One of the things I find most inexplicable about our nation’s headlong rush into governmental control of the economy is the failure of so many supposedly bright people to understand the basics of a free market economy.
Unshackled by bureaucratic, centralized control, people make rational choices. Success is rewarded, failure is penalized. In particular, people are motivated by knowing they live in a system where they will be rewarded financially through excellence in their chosen profession.
If you are one of the best singers, actors, baseball players, inventors or businessmen in America, it will pay off for you. In fact, success is rewarded in just about every arena — except the profession of teaching. Might that have something to do with our abysmal record on public education?
Since 1960, after being adjusted for inflation, government spending on education has quadrupled. Does anyone believe our students are four times better educated now than in 1960? The issue is not how much we’ve spent, but how effectively we’ve spent it.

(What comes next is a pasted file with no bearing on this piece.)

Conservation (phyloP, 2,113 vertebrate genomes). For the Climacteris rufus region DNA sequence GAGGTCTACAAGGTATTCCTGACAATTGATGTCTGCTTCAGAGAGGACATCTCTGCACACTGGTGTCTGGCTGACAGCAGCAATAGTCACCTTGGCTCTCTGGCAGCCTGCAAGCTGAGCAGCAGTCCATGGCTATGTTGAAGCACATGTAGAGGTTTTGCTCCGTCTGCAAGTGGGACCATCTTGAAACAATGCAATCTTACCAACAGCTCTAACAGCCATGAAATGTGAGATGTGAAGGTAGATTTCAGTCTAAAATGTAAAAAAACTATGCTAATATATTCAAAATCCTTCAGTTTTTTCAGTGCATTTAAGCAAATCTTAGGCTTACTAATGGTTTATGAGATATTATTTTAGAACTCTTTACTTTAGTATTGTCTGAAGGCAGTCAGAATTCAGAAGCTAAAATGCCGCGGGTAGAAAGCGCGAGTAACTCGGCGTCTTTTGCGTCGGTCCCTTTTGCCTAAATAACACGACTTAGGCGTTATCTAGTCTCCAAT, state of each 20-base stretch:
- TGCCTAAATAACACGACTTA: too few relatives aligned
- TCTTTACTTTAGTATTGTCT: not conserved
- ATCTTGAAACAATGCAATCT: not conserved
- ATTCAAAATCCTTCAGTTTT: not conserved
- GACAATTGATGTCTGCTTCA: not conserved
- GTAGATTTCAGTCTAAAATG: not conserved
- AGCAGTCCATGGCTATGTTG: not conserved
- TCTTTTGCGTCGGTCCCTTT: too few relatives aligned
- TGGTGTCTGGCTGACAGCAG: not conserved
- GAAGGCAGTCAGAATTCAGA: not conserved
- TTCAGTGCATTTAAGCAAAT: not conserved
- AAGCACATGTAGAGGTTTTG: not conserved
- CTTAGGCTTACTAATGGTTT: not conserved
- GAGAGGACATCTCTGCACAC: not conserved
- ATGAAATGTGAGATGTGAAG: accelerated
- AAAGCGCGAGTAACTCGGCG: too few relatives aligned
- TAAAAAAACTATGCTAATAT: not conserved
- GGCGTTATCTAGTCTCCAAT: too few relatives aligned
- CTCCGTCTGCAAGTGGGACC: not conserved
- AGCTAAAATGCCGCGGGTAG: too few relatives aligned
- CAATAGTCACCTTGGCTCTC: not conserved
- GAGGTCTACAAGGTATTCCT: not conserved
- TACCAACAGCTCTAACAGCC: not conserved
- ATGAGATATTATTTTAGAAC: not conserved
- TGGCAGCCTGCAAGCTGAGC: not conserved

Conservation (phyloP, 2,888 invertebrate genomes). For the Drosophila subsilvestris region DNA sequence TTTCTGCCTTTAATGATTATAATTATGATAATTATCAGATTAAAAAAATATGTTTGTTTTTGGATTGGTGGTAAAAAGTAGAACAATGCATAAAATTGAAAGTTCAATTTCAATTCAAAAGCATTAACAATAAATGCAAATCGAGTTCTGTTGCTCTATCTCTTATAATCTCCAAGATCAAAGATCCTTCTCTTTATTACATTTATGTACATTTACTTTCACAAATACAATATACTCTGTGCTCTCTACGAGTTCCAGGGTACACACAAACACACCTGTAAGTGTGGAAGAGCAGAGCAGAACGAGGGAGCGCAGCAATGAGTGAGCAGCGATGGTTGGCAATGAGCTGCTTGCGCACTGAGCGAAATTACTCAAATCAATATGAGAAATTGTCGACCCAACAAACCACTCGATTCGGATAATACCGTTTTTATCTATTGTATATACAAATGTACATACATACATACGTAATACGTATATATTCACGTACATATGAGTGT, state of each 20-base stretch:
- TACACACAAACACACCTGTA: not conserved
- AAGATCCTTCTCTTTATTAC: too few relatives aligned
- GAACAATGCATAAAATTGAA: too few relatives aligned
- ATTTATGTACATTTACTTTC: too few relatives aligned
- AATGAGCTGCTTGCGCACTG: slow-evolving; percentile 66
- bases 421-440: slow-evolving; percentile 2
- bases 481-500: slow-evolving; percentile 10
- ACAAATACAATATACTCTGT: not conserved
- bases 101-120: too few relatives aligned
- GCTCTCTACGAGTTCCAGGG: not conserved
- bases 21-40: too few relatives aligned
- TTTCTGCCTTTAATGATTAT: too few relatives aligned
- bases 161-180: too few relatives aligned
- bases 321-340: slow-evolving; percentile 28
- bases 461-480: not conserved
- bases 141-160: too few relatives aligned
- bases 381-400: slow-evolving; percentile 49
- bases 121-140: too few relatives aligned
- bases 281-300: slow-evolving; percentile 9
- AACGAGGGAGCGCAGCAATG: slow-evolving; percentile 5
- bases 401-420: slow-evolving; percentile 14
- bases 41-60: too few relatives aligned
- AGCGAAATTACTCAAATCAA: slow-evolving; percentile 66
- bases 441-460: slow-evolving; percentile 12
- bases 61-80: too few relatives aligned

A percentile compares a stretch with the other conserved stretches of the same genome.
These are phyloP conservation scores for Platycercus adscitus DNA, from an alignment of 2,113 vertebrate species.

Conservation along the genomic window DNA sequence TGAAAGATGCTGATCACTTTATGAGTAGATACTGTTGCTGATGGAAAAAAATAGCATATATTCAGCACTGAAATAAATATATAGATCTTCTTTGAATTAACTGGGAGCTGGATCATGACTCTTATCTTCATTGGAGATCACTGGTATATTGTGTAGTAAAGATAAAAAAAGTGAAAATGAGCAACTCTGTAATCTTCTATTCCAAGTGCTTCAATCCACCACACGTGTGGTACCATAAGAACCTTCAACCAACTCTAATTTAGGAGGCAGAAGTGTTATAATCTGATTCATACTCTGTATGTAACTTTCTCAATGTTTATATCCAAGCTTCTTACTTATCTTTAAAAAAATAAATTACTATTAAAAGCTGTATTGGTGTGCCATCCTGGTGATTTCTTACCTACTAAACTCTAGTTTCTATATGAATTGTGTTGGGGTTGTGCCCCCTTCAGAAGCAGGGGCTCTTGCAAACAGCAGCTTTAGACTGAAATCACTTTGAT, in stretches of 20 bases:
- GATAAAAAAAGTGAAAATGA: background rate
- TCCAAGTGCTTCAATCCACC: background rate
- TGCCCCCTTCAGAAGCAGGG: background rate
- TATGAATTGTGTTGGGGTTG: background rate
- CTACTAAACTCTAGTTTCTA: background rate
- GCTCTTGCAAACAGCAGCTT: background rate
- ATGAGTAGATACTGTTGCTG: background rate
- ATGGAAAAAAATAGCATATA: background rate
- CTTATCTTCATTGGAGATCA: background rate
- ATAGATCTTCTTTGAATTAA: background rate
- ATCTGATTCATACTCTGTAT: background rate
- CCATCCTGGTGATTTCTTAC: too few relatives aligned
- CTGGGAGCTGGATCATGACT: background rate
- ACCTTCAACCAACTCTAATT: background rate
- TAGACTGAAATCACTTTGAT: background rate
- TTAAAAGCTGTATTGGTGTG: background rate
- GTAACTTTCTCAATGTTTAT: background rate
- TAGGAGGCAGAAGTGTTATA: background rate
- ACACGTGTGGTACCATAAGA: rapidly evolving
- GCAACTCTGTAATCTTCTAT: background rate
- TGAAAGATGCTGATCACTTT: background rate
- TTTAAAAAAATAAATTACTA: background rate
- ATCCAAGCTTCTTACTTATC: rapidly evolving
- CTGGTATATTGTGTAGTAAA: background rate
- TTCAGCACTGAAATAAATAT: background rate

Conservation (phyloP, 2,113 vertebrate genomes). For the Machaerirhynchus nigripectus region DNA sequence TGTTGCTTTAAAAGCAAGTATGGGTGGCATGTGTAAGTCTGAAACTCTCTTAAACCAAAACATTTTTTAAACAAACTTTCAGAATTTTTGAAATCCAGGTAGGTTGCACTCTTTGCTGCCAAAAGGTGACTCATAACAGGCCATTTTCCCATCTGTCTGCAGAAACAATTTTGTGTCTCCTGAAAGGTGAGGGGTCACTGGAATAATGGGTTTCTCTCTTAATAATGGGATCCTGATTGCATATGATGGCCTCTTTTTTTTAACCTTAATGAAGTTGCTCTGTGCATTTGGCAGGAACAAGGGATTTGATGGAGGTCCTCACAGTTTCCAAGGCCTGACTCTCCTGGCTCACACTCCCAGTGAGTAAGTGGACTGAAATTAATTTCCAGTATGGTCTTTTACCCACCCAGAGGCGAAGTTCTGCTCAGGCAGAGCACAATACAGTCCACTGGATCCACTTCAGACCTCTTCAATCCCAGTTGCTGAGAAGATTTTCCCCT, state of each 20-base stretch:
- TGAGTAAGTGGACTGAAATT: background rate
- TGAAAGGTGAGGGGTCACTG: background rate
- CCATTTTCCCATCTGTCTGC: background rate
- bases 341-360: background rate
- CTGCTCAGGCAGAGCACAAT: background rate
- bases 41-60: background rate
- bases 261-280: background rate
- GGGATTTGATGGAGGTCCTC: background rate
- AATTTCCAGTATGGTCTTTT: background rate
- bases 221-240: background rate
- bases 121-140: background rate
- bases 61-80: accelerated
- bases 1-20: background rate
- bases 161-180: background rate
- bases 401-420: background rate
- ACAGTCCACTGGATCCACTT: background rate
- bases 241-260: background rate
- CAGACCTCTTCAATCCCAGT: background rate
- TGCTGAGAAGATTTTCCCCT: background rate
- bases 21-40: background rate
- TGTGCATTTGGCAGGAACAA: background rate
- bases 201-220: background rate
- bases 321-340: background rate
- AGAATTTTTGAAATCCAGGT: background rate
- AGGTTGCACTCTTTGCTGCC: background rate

When I ran for Governor in 2006 I argued that if we want to attract and keep the best and the brightest in the teaching profession, we needed to institute a form of merit pay that rewards the most effective and successful teachers. I even suggested that under this system, we should be prepared to pay six-figure salaries to the very best public school teachers.
Now the Goldwater Institute has issued a report: “New Millennium Schools: Delivering six-figure teacher salaries in return for outstanding student learning gains.” Read it. Pass it around.
And if we’re serious about improving public education, let’s start putting incentives into the teaching profession like they exist in the rest of the American economy.

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